News of the Sun
The noon is on the cattle-track;
the air is void of sound,
except where crows, poised burning-black,
cry to the dusty ground.
Through mulga and mirage go none
but brazen Boolee now,
scorning the mercy of the sun
beneath the niggard bough.
But suddenly the mulga stirs;
the hot leaves flash like stars;
and, threading song on wing-beat whirrs,
burst flights of gay galahs.
This piece of hardwood, cunningly shaped,
was curved so evenly while piccaninnies gaped
at a Warrior who chipped at it with pieces of flint,
and formed it by meticulous dint upon dint.
Outside his wurly he sat beside a tree,
and chipped at it patiently for hours - not for me,
but to kill the Wallaby in the rocky pass,
to kill the fat wild Turkey hiding in the grass.
Glint of gumtrees in the dawn,
so million coloured: bush wind-borne
magpie-music, rising, falling;
and voices of the stockmen calling.
Bellowing of cattle: stamping,
impatient of the place of camping:
bark of dogs, and the crack-crack-crack
of stockwhips as we take the track.
Neighing of night-rested mounts…
This is a day that really counts:
a day to ride with a hundred head,
and a roll of canvas – that's my bed.
Macquarie Harbour jailers lock
the sullen gates no more.....
but lash-strokes sound in every shock
of ocean on the dismal rocks
along that barren shore.
No more the bolters hear the hound
that bays upon the wind,
and terror-spurred kepp onward-bound
until they drop upon the ground
starved and terror-pinned....
But gales that whine among the hills
sniff at the savage tracks
the hopeless took. The snowfall fills
bleak ranges; then the moonlight spills
broad arows on their backs.
Captain William Bligh
Look for an iron soul to bear the piled
anathema of time, to take, without
abjectness, scorn of every human rout,
colossal though by all the world defiled!
Discovering such in Bligh, instruct your child
in burning shame that one man, walled about
with rigid purpose, so should feel the flout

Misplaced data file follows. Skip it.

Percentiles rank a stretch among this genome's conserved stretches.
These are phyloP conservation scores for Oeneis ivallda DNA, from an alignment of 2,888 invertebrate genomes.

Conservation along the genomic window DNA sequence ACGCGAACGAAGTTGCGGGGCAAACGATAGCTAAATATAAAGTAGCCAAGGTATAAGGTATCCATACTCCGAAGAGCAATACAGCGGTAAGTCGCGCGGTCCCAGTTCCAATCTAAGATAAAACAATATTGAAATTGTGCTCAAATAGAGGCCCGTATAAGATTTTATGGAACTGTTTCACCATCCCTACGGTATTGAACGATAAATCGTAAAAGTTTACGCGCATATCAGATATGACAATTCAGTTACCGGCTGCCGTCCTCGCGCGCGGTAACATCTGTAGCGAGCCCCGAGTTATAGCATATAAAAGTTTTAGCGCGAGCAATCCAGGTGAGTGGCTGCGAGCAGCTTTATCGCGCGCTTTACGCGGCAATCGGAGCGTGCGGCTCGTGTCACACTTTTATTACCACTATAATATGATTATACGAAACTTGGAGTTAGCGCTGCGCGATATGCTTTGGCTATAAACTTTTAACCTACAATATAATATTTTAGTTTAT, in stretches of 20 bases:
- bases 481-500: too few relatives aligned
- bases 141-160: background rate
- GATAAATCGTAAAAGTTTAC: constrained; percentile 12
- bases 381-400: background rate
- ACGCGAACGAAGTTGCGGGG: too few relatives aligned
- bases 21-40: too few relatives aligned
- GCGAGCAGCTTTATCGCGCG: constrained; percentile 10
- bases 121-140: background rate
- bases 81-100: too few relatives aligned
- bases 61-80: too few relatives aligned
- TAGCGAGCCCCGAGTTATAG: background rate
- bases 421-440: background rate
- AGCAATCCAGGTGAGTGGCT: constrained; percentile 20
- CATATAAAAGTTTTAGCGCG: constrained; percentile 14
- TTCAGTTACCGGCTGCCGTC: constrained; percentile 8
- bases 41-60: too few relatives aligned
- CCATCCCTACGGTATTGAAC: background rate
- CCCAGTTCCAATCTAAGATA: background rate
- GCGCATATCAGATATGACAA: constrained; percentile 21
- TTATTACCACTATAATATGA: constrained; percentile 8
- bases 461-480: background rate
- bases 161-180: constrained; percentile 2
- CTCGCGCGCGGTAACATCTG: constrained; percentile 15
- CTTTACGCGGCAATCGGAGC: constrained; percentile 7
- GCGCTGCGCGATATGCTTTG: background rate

of History’s rogues through Legend running wild.
The suffering soul of Bligh bends not to shame
but, as sand-heavy hills wait greening grass,
hoists high the lie till truth shall square the score.
His soul is innocent. Watch! It will flame,
superb, when gritty storms of falsehood pass,
and, by humanity, will, tower the more.
Ship from the Thames
Stay, ship from Thames with fettered sails
in Sydney Cove, this ebb of tide;
your gear untangled from the gales,
imprisoned at your anchor ride.
The portly gentleman who are
the pillars of the land come down
and greet the Newcomes voyaged far
to make a name in Sydney town.
The Recoats, too with shouldered arms,
marshal pale wretches from the hold,
who, cramped in tempest and in calms
have learned to do as they are told.
Flash phaetons fill the streets to-day;
inn-tables rock to sailor fists;
the Governor, while the town is gay,
checks over new assignment lists.
[...] Read more
The Camp Fires of the Past
A thousand, thousand camp fires every night,
in ages gone, would twinkle to the dark
from crest and valley in the rolling bush,
from mulga scrub and mallee scrub, from dunes
of Central sand, from gaps in straggling ranges,
from gibber plains and plains of iron-wood,
through leaves and in the open, from the mangroves
by shore of Carpenteria, from rocks
and beaches of the Bight.....for countless aeons,
a thousand, thousand camp fires burned each night,
and, by the fires, the Old Men told their tales
which held their listeners spellbound.... Every night
among the fires men chanted to the beat
of stick and boomerangs and clap of hands,
or drone-and-boom of didgeridoo, the songs
rising and falling, trailing, quickening,
while eyes gleamed bright, through smoke drift, bodies shone
and dusked in fitful glow amid the shadows.......